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    Three new studies confirm that exposures to common insecticides during pregnancy can cut a child’s IQ 4% to 7%  by age 9.
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DDT and PCB exposure can lead to sperm abnormalities

Nov 16, 2015
Photo credit: AndreaLaurel

Photo credit: AndreaLaurel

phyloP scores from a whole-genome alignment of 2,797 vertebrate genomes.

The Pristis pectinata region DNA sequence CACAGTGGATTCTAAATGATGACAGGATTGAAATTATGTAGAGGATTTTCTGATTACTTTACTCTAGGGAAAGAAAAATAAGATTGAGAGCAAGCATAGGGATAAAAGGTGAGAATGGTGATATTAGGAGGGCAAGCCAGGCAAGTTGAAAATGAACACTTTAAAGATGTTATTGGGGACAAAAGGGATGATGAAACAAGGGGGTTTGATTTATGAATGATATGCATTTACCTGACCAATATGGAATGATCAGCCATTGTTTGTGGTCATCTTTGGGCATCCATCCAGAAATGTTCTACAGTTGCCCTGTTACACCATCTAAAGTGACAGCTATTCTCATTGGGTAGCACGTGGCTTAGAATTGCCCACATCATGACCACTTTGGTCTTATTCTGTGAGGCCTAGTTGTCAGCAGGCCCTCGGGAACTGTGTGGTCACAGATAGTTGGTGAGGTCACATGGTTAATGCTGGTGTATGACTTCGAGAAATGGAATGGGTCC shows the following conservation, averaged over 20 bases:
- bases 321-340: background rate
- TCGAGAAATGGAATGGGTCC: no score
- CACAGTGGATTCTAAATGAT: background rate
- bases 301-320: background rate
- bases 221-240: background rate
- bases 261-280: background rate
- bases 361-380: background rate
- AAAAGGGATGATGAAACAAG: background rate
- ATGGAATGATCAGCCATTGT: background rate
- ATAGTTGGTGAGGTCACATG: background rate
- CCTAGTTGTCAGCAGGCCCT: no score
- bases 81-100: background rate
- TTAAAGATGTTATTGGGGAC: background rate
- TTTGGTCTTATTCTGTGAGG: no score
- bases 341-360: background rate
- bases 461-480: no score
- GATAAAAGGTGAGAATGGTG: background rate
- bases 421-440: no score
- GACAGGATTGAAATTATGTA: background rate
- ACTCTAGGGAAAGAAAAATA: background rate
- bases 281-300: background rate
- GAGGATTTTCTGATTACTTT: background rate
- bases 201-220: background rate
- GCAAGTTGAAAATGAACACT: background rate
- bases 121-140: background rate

Researchers from George Washington University have found that men exposed to dichlorodiphenyldichloroethylene (DDE)—a byproduct created when DDT is broken down—and polychlorinated biphenyl (PCB) pollutants during adolescence have more abnormal chromosomes in their sperm than men who were not exposed. Ninety men from the Faroe Islands donated blood serum and semen samples for the study. Forty of the 90 participants also had umbilical cord blood that was collected and stored from birth as well as blood serum samples taken at age 14 analyzed. Blood serum samples were analyzed for metabolites produced when the body breaks down the pesticide DDT and for PCBs. Semen samples were examined for quality and included measurements of sperm count, percentage of mobile sperm, physical characteristics and measurements of chromosomal abnormalities. Participants who were exposed to higher levels of DDT and PCBs during adolescence and adulthood had higher incidences of abnormal sperm. While DDT and PCBs were both banned from use in the United States in the 1970s, they can persist in the environment for long periods of time. DDE and PCBs are known bio-accumulators, meaning that they persist in the environment as well as in the tissues of organisms that inadvertently consume them. Humans are typically exposed when they consume animals or animal products that have accumulated the persistent pollutants. “Taken together, the results reported here further demonstrate links between organochlorine exposures and sperm abnormalities and illustrate that the impacts of persistent pollutants on testicular maturation and function need deeper investigation,” the authors concluded.

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